My e-book journey has been relatively straightforward. Amazon has it nailed with the Mobi software and I have a kindle too so viewing my book on the device has given me the confidence to press the publish button. It's available to pre-order now, with official release on Monday. Smashwords was a  bit of a challenge, where I uploaded in a clean word document and found that the format changed on different reading devices, so I took advantage of their direct e-pub service which seems to work fine once I uploaded the pub version of the book. Once your ms is accepted into the premium category, all you need to do is take advantage of their free isbn service and your book should be available globally.

So there you have it. The writing high this week was holding my proof copy in my hands. I have to say it is exactly what I wanted. The low was the sleepless nights and the stress in getting this far. Not long to go now. My top tip is this - writers be patient. The publishing process is a long one.  

Monday, 15 June 2015

Defeat is not the worst of failures. Not to have tried is the true failure

 “Defeat is not the worst of failures. Not to have tried is the true failure.”   George E Woodberry
So following on from last week’s post I have decided that paying someone to format your manuscript could be well worth it. Having uploaded my manuscript to Createspace, I was told that automatic print checks could not be run on my file. It immediately sent alarm bells ringing! In the end – after speaking to a writing buddy – who I am sure is getting sick of my questions – I realised  that if I used Scrivener to compile to word and then saved it as a pdf, the file was accepted no problem! Phew- well there was a slight problem with the pdf size but I think Createspace will accept it if I say the layout is okay. 

Anyway, I used the Createspace interior reviewer and was pretty happy with what I saw, but then I showed H and he said – I don’t like the fact the paragraphs on the pages end at various lengths. Hmmm, he had a point. Clearly whatever template I had used was getting rid of Orphans and Widows – but hanging paragraphs as well. Personally, I don’t like the varying page lengths. I removed the function and have decided to tinker manually. Now, the ms I'm working with is a fully edited version and I don’t really want to start playing around with paragraph sizes but as someone pointed out on a Createspace forum – someone may  give you a bad review for it- not necessarily because they are a widow/orphan pedant – but because having widows and orphans can make reading difficult and therefore subconsciously someone may not like the book.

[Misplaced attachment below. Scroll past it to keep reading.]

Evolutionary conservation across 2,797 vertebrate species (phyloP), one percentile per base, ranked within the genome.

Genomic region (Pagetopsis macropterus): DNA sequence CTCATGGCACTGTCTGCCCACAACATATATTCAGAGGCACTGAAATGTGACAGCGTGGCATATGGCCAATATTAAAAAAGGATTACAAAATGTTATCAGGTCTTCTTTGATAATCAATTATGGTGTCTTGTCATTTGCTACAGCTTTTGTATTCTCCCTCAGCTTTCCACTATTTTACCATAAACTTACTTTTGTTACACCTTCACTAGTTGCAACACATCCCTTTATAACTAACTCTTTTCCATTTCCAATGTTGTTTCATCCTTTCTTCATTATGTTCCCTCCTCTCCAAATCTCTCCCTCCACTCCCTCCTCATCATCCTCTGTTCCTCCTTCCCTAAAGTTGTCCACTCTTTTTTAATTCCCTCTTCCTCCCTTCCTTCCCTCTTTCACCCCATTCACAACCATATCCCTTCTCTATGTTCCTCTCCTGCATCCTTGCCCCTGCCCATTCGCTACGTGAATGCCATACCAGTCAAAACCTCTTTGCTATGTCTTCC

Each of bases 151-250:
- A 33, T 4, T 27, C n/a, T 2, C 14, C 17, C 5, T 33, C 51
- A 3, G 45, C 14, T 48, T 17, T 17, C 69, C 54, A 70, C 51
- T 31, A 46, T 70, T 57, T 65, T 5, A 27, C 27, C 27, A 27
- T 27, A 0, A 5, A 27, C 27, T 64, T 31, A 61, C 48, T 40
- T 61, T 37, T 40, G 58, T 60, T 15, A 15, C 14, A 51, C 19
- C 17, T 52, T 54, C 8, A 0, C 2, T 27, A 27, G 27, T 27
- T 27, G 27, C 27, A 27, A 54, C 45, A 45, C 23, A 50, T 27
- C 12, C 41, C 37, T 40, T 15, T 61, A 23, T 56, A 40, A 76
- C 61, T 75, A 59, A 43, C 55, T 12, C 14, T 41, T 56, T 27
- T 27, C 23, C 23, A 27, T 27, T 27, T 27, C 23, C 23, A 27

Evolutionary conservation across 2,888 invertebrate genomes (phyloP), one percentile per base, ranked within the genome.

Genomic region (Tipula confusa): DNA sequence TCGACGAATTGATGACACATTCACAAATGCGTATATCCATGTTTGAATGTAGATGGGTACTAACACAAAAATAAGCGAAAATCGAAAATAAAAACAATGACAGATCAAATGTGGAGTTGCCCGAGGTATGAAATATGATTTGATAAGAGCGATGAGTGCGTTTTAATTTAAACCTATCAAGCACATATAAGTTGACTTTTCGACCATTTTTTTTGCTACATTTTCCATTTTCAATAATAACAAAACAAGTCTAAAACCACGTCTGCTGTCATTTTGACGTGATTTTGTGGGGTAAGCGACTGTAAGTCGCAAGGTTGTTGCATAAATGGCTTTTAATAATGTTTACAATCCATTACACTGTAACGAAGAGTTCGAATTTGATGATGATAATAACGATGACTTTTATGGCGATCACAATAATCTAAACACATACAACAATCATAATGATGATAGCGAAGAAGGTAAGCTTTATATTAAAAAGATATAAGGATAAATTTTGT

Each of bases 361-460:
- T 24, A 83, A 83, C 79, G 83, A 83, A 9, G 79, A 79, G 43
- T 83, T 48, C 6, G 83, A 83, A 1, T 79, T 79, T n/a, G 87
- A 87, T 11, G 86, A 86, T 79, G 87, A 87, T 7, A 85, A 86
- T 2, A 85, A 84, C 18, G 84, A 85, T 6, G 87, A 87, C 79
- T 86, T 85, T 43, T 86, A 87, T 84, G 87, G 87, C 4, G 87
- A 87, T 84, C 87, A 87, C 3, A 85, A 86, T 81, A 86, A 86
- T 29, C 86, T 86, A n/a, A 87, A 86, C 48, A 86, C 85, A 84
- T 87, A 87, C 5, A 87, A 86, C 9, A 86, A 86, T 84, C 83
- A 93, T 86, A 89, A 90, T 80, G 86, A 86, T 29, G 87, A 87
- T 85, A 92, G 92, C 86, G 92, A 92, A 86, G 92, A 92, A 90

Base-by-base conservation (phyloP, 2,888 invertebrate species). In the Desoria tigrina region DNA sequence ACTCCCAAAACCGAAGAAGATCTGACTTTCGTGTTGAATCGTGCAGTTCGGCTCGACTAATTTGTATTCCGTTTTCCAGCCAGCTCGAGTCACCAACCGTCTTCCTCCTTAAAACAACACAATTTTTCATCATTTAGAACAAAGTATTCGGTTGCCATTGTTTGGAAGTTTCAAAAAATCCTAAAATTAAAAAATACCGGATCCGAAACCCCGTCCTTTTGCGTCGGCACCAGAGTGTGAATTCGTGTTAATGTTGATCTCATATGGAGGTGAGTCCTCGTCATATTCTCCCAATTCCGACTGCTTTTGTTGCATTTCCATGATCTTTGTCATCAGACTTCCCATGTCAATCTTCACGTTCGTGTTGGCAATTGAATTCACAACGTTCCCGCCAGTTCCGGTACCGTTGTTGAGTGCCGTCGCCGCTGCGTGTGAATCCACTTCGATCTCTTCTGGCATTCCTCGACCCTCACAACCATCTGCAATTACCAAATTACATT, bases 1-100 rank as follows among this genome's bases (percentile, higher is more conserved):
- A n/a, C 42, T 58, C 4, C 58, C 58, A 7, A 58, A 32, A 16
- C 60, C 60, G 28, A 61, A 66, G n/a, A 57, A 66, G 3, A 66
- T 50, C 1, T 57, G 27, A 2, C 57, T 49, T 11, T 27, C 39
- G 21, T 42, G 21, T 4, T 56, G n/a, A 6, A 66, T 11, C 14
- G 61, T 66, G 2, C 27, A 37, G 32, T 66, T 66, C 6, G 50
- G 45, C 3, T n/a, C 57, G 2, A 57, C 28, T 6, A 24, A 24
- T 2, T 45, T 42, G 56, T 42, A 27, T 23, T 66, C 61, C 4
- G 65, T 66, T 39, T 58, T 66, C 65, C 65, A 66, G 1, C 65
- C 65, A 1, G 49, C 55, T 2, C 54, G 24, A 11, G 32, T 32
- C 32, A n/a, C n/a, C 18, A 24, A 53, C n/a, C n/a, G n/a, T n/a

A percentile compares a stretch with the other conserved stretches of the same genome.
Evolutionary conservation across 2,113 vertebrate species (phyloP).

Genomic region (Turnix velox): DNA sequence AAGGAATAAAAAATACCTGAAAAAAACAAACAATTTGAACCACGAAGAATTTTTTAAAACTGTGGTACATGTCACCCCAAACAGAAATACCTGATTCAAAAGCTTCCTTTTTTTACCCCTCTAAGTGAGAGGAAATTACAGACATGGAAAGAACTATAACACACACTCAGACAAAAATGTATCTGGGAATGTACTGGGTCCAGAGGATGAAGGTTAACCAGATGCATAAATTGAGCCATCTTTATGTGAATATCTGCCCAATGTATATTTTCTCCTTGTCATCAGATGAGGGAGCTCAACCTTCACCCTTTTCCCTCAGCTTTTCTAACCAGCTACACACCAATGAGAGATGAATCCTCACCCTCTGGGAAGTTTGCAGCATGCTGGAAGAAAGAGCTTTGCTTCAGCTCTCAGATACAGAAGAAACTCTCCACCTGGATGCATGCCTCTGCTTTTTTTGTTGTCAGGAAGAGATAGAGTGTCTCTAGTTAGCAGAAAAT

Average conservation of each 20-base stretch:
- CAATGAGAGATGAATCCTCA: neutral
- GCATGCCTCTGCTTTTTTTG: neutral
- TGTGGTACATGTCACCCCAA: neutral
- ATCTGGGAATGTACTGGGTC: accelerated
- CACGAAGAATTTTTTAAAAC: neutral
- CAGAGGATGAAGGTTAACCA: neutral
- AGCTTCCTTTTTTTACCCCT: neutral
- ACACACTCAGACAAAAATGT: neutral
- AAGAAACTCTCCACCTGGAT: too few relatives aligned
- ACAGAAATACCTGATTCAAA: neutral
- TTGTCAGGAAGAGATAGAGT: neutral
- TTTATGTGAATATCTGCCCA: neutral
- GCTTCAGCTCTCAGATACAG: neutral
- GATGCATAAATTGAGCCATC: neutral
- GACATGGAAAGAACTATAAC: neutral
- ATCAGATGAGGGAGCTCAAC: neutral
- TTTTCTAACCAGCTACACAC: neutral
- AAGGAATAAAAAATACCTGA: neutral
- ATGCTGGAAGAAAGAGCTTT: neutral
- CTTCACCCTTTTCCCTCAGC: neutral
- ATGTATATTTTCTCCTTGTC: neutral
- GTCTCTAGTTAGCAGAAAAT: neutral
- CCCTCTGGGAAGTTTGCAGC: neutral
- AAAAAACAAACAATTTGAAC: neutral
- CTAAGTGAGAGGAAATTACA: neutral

So, tonight I am going to have a look at house styles. What books have I read and liked -  and do they have widows and orphans? Then I am going to start the arduous task of formatting - which will change the size of the book, which will change the pages numbers and therefore the books spine and the front cover!!!! Who knew self-publishing could be so difficult. There is merit in having e-books only. But on the other hand if I master it now, it will be a doddle in future, or so I keep telling myself! Bring on publication date - I’ve got to get there at some point, right?

The following day: So I looked at the traditionally published book I am using as guidance for my formatting and in particular my widows and orphans issue(Alexander McCall Smith’s The Limpopo academy of Private Detection) and what I have discovered is that widows are acceptable! (When they are more than one line – say a line and a half). Personally for me I rather have widows than uneven ends to pages. Orphans too are acceptable (again a line and a half - maybe the length doesn't make it an orphan?!), although I don’t have any of those and runts are definitely a non-no. A runt is the last word of a paragraph on the next page.  So I’ve been through my manuscript and made sure it complies – my eyes hurt!!! Then I uploaded my new Pdf from a different computer and the page size was fine, but guess what? The fonts are not embedded – Createspace did this for me on the upload -  but what I have gathered is that if the font is not embedded then the font hasn’t travelled exactly as it should. I have two options: 1) Continue with the ms as is, checking for any changes in font or 2) use the pdf with the embedded font but the different page size – again an item that Createspace has corrected! Which is the lesser of two evils? And how beady are my eyes? They are tired - I can tell you that much. So, a bit more messing around, methinks, before I can give the final page numbers to the Cover Designer!